Whether you rent a beach house on the coast or cruise down Route 66 on a road trip, spreading travel costs among a group can not only save money, but make a getaway more fun. However, when people have different ideas about how to split the bills or even how much to spend, a relaxing weekend away can quickly turn into a tense standoff.
Just ask Philadelphia resident Katharine Paljug, who takes a beach trip to South Carolina each spring with a group of friends. The group devised a system that involves totaling receipts from food, alcohol and activities and calculating how many people were there each day, since they tend to come and go. Then each person contributes based on the number of days they were there and the amount they spent on expenses.
That system worked well until this spring, when one person decided she should be exempt. "When my husband emailed everyone asking for receipt totals, she sent back an itemized list of the food she had eaten over the course of the two days she was there as an explanation of why she shouldn't owe anything," Paljug says. "I had to explain that assigning value to individual meals and drinks was a crazy way of managing things, would be nearly impossible to figure out and would make everyone hate each other."
The traveler still refused to contribute to shared expenses, and Paljug doesn't expect to see her at the beach next year.
Communication is key to avoiding conflicts like this, according to Amanda Pressner, an avid traveler and co-author of "The Lost Girls: Three Friends. Four Continents. One Unconventional Detour Around the World." "Make sure everyone is on the same page before putting a credit card down," she says.
Sparks can fly when people feel like they're being pressured to spend money on things they didn't budget for, so Pressner recommends leaving flexible time in the itinerary for people to go off on their own. That way, an individual who wants to splurge on a once-in-a-lifetime experience like a safari or deep-sea dive can enjoy those activities while budget-conscious companions explore in less expensive ways.
While traveling around the world with two friends, Pressner and her fellow travelers started a shared kitty at the beginning of a trip. "We each put in $100 in cash, and the most financially responsible member uses that for things like taxi cabs," she explains. For other expenses, Pressner suggests keeping track in a Google document, since that can be accessed on a smartphone, or using pen and paper. Apps such as Splitwise and Kittysplit also allow groups to track and share expenses.
If you trust your travel companions to pull their weight financially, another option is to trade off paying the bills. Pressner says this works especially well with couples. "With certain couples that I travel with, sometimes I'll pick up a bill or just handle the rental car because I know that next time they'll be getting the dinner," Pressner says. "As individuals, I think it's important to keep track of what you're spending. One person does tend to be more generous, and you don't want that person to feel taken advantage of."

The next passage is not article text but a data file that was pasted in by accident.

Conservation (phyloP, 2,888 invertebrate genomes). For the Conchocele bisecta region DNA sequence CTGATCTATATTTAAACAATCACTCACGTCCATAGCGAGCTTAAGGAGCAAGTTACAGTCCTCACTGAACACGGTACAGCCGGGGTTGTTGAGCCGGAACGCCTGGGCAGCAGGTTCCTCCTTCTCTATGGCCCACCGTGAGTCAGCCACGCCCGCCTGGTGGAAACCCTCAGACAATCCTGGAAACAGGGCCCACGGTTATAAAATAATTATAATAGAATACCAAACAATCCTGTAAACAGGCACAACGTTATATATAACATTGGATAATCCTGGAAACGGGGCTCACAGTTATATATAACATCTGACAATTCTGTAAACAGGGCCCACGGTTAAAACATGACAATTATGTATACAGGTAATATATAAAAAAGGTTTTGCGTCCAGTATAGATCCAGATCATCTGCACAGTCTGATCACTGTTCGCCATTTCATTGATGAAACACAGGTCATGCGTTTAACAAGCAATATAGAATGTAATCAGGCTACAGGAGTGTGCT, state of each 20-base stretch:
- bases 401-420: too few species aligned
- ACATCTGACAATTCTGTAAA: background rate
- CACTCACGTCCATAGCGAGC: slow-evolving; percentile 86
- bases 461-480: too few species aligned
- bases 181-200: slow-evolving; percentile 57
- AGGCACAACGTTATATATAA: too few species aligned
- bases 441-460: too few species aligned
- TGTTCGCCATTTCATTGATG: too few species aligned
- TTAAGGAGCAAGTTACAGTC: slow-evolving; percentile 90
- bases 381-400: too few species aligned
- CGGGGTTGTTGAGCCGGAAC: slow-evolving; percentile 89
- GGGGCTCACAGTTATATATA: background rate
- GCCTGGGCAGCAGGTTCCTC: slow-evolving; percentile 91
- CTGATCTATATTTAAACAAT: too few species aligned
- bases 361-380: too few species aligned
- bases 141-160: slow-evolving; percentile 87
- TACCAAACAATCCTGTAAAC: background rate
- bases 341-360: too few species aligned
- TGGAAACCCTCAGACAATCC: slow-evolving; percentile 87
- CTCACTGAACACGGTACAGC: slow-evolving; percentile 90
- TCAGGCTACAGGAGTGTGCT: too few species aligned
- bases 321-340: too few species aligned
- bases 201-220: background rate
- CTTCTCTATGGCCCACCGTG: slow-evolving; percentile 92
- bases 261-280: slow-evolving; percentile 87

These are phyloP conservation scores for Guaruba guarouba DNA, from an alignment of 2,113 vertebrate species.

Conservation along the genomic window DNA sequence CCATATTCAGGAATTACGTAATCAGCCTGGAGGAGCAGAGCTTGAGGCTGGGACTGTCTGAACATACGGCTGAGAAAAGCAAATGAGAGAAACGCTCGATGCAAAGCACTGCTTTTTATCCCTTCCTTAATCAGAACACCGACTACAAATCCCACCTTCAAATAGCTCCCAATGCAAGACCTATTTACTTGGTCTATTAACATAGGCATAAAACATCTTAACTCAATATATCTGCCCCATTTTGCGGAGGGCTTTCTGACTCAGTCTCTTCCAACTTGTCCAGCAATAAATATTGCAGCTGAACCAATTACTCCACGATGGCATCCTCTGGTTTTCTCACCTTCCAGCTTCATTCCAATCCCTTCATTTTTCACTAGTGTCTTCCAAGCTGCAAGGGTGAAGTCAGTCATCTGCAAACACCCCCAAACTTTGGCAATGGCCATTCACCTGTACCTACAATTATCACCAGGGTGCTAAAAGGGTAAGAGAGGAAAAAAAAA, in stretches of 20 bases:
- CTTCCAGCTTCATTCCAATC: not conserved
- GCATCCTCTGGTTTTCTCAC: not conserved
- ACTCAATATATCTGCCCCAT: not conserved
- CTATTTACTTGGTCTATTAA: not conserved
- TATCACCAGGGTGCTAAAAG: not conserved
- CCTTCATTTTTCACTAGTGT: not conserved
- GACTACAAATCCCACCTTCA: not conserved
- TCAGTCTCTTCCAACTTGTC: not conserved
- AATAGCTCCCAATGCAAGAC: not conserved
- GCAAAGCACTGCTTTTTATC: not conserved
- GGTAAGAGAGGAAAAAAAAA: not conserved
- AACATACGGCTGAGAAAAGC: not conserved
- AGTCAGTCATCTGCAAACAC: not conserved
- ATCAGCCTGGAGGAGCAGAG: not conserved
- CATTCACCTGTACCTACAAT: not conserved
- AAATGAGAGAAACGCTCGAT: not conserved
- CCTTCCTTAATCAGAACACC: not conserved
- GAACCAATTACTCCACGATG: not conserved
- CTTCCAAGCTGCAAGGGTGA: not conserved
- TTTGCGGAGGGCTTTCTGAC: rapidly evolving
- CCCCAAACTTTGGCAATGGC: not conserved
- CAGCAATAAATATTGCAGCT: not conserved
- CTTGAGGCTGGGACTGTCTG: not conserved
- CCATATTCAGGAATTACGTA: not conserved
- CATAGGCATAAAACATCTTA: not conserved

While dividing costs evenly for airfare or hotel rooms can help keep things simple, splitting the dinner tab can be more contentious. "The tricky part comes when one person is deliberately trying to save money, and the other person isn't sensitive to it," says Vicky Oliver, author of "301 Smart Answers to Tough Business Etiquette Questions." "For example, if one person only orders appetizers and the other person orders a full meal, it's not fair to split the cost down the middle. Or if one person typically orders two glasses of wine and the other doesn't drink at all, it's not fair to just split the cost."
Pressner encourages people to bring cash for dinners or other scenarios when payment is required at the end. And many restaurants are growing accustomed to patrons asking for separate checks, so that's another option if you're concerned about subsidizing your travel companions' steak or sauvignon blanc.
But what if a friend conveniently "forgets" to reimburse you for travel costs after the fact?
Oliver suggests sending a tactful email and not letting someone off the hook even if they he or she had to bail at the last minute. "Sometimes, starting it with a 'Hi, hope all is well!' helps too," she suggests, continuing, "'Just wanted to let you know that you still owe me $150 for the round-trip train fare. I was sorry you had to cut out early, and I hope to spend time with you again soon. Please mail the check to:' and provide your address."
Having each person cover different aspects of the trip reduces the likelihood that one person will get stuck with a huge credit card bill. "Agree with the group that any outstanding payments will be resolved within a short amount of time, like one week," Pressner says. "In the past, I found it was easier to use PayPal to transfer cash between friends because most people have accounts, and it was worth it to lose the transaction fee to ensure that I would get paid back."